German Shepherds Forum banner

1 - 20 of 24 Posts

·
Banned
Joined
·
1,157 Posts
Discussion Starter #1
why should i take my pup to class when i can just train him sit,stay,down, etc at home? i can just set up play dates with other dogs. in a lot of puppy classes the trainers dont really want the puppies to interact anyways. so is there actually a good reason to take a pup to these classes? people i know have owned multiple shepherds and they take each and every one to puppy class. im not sure if im just missing the point of these classes?
 

·
Registered
Joined
·
5,250 Posts
Yes, they're important.

They are great because they are a weekly gathering of distractions and new people to train around. You could easily train all of the items at home, but they will not work in public unless you proof them there. Puppies need to socialization and training through distractions from a young age or they are going to be overwhelmed as adults being put in those situations. My Border Collie puppy knew touch, sit, down, come, stay, and his name all before we entered puppy class at ~3 months, but we did it anyway because the children in the class, new dogs, and new people were invaluable training tools/assets to have.

Most puppy classes DO allow socialization at the end of the class, also. At least the ones around here and the ones I teach, do.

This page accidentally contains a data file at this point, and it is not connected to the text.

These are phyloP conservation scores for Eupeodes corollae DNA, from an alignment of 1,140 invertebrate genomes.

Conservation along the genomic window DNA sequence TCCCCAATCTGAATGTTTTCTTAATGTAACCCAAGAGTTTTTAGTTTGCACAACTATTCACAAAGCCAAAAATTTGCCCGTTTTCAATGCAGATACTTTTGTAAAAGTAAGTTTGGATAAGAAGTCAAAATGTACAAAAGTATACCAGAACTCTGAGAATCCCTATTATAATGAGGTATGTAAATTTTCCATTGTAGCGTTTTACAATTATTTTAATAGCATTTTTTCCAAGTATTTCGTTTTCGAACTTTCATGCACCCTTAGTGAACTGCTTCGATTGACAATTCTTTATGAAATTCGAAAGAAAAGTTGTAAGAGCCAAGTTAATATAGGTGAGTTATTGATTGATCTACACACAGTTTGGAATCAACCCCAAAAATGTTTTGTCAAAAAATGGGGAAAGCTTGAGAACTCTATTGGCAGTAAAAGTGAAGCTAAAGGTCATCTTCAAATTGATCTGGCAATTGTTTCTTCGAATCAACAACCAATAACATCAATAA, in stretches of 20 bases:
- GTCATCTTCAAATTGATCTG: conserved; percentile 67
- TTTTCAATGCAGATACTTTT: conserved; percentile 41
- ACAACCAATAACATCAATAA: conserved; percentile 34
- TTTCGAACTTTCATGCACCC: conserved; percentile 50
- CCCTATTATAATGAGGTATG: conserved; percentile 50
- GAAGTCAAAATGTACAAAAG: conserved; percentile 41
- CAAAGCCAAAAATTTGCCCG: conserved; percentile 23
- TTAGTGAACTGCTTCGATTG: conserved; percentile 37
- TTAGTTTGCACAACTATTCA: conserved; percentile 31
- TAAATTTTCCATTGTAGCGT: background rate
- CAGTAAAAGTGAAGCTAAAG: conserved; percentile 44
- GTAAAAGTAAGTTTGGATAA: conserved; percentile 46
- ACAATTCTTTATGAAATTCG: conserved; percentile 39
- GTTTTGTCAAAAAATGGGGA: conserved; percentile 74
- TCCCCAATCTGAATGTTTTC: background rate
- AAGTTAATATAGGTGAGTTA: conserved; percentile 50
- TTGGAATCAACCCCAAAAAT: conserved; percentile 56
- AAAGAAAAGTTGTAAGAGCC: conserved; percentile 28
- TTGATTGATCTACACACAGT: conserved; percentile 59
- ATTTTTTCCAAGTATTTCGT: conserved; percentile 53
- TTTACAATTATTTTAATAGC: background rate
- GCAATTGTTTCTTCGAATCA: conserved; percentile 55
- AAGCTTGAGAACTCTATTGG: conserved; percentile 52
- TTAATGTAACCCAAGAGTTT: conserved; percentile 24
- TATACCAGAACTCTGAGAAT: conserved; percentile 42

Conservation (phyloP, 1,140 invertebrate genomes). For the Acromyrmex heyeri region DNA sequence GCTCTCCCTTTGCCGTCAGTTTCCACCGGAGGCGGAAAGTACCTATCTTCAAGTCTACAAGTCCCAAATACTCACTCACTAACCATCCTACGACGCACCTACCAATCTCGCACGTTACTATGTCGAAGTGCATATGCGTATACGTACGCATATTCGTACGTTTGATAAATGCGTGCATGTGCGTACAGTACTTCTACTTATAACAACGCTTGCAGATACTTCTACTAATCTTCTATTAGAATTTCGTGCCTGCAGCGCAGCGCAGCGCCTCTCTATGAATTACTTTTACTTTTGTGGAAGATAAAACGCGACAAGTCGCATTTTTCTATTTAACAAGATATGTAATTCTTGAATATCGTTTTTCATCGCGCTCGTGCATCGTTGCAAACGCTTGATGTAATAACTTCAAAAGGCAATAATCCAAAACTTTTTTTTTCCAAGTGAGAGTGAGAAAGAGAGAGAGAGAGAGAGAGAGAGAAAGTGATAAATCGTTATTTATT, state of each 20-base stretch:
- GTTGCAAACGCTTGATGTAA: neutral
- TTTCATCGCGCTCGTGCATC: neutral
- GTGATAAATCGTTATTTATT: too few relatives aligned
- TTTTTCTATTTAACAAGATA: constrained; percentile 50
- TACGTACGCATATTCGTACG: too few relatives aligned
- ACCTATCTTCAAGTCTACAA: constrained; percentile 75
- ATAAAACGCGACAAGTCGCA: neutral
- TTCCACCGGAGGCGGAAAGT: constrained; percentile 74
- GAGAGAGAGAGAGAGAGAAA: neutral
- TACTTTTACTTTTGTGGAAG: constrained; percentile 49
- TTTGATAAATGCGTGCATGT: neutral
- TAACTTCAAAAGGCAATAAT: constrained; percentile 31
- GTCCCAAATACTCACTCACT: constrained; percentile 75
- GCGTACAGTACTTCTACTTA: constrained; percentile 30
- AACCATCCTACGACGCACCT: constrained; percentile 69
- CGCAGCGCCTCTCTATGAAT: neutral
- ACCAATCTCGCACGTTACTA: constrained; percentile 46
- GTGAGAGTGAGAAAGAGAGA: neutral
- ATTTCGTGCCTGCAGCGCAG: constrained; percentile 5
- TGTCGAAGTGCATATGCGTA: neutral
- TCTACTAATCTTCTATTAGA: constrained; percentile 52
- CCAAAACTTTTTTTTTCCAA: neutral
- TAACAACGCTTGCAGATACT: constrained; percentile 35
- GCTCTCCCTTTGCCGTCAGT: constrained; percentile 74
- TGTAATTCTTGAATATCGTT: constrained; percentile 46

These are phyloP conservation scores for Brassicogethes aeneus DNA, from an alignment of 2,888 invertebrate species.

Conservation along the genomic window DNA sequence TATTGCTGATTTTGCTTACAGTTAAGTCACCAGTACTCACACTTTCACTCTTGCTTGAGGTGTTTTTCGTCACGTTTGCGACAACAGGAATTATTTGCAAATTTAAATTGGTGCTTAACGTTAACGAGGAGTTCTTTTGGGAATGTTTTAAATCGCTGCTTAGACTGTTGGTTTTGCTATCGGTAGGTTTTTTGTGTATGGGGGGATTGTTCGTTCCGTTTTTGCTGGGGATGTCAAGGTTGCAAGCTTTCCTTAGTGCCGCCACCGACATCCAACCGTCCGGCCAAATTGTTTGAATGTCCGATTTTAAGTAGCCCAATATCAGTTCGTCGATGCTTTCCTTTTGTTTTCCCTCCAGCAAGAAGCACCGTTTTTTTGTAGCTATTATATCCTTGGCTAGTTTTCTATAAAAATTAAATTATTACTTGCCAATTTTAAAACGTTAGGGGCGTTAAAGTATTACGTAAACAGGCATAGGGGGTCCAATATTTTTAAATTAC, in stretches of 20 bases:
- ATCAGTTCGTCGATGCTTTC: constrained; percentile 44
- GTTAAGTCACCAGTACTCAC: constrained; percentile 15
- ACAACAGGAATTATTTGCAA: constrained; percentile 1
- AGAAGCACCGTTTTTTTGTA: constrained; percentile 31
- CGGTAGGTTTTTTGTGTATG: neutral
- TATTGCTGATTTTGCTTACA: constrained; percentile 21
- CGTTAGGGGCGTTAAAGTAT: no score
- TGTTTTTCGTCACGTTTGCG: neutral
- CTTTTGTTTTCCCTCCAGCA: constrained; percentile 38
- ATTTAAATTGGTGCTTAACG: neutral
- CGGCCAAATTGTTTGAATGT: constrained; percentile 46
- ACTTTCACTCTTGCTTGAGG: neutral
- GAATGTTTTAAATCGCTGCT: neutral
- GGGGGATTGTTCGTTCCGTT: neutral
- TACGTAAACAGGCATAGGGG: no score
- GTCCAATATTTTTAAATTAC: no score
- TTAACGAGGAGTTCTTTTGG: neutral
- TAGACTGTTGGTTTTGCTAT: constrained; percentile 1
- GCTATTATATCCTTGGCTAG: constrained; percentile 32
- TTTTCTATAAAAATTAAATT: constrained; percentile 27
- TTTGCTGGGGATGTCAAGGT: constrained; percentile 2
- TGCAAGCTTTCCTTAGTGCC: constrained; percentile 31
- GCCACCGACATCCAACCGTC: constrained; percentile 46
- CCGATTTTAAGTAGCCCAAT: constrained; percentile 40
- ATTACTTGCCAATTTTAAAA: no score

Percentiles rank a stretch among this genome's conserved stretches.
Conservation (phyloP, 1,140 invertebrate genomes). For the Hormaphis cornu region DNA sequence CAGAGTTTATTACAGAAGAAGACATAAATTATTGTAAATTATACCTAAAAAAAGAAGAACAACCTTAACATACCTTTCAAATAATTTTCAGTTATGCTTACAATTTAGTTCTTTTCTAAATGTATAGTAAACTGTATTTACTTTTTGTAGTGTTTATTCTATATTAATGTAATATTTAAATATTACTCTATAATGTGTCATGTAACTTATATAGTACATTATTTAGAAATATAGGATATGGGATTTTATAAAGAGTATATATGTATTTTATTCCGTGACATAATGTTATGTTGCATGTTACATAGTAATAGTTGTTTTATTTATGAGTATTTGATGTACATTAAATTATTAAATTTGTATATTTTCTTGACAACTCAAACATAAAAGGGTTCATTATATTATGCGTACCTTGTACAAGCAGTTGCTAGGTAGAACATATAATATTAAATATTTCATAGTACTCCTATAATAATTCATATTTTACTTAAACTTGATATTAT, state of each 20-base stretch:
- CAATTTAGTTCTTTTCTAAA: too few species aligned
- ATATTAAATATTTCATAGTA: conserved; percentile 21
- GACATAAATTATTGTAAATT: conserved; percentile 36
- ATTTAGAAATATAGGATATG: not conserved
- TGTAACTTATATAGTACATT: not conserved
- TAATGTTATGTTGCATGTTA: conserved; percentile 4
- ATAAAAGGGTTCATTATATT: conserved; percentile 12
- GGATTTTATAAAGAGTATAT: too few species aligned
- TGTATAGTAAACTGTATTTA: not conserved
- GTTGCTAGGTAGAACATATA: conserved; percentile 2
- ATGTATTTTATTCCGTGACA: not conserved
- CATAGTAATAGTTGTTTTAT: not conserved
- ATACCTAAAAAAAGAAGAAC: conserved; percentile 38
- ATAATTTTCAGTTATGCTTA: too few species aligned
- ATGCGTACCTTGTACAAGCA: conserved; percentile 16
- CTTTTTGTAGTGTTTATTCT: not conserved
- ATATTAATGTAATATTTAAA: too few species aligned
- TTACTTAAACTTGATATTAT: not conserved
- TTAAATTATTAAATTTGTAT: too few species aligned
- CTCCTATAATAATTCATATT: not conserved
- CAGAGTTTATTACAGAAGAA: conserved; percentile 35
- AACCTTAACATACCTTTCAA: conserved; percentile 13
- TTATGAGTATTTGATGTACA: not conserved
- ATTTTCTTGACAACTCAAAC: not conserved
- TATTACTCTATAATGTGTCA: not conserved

·
Registered
Joined
·
19,157 Posts
What Danielle said. They're important because of the distraction aspect they provide for training and beginning proofing but also if you're having trouble teaching something, the trainer of the class may have a different way to teach it that works for your dog. It's also good supervised socialization.
 

·
Registered
Joined
·
2,084 Posts
I don't like puppy classes. Every trainer I've worked with, and these are trainers that do working dogs, sport training, PP and PD work, does private lessons. Only when the dog is older and consistent do they do group classes to proof with distractions, NOT to socialize.

My trainer feels like proper socialization is necessary, but it needs to be in a very small controlled setting. Not the free for all that is most puppy classes. I socialize extensively with dogs I know and can control. I picture group classes like petsmart. Everyone let their puppy go. My old fear aggressive Shepherd pup was cornered under a stool by a chow pup, trainer just standing there with her arms crossed. After barking for 5 minutes he rushed out, snapped at the chow, and ran back under the chair. The trainer was explaining to us how she wanted to see how far he could be pushed before kicking us out of the class, in front of EVERYBODY, for having a dog that bit. Keep in mind he never made contact with the ither puppy.

If you dont have controlled interactions at a young age very bad habits and behaviors can form.